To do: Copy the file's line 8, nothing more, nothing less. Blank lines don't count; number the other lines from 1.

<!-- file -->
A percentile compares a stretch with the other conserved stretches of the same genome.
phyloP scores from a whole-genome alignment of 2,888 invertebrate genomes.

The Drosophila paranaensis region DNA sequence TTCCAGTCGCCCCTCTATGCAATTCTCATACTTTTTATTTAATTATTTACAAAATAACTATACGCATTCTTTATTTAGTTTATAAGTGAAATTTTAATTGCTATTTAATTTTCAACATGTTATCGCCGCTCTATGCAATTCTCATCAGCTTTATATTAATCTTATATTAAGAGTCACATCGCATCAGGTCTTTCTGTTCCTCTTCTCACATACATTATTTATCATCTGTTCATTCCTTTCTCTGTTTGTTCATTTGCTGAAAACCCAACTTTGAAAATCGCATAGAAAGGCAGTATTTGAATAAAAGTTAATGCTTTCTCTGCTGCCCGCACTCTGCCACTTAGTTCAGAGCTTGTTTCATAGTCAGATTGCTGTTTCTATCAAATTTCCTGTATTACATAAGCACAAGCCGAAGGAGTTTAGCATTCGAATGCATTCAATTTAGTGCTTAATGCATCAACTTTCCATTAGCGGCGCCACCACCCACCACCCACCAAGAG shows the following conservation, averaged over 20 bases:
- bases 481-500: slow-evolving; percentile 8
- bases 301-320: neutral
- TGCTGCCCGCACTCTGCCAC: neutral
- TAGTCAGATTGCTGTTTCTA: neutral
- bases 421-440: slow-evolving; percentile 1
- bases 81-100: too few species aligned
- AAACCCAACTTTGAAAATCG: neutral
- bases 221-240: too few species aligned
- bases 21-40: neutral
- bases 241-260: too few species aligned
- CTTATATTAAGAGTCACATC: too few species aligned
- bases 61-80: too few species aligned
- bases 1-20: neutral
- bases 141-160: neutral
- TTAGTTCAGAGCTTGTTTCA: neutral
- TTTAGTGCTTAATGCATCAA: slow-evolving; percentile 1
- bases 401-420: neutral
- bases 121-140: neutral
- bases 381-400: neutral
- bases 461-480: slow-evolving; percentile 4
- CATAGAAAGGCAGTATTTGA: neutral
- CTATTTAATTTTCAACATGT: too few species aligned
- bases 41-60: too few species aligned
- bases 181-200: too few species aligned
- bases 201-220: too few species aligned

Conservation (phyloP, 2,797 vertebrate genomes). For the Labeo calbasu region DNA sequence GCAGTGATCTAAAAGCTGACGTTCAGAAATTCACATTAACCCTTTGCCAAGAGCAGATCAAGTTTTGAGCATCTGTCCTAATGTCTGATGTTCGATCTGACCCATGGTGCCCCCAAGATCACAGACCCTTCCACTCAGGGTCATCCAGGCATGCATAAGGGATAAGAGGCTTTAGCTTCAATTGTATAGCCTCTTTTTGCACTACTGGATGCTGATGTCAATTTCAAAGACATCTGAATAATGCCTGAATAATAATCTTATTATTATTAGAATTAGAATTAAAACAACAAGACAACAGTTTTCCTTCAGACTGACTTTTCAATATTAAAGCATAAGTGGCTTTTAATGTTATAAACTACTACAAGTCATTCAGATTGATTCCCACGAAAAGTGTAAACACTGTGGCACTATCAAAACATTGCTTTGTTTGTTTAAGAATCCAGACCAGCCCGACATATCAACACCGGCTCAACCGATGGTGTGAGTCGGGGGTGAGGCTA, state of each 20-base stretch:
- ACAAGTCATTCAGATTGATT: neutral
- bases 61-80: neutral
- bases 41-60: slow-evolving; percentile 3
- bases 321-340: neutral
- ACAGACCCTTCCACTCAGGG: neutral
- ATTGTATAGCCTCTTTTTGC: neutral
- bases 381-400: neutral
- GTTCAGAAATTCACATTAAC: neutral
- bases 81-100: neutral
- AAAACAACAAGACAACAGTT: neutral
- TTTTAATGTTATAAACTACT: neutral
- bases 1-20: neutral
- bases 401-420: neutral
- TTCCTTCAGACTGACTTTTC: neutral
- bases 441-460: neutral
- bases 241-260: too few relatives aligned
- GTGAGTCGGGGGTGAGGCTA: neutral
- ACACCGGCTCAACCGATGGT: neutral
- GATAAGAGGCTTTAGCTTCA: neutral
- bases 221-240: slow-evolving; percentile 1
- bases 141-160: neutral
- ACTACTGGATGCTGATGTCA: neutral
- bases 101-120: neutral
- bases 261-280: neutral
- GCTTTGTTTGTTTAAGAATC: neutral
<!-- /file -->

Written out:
- bases 421-440: slow-evolving; percentile 1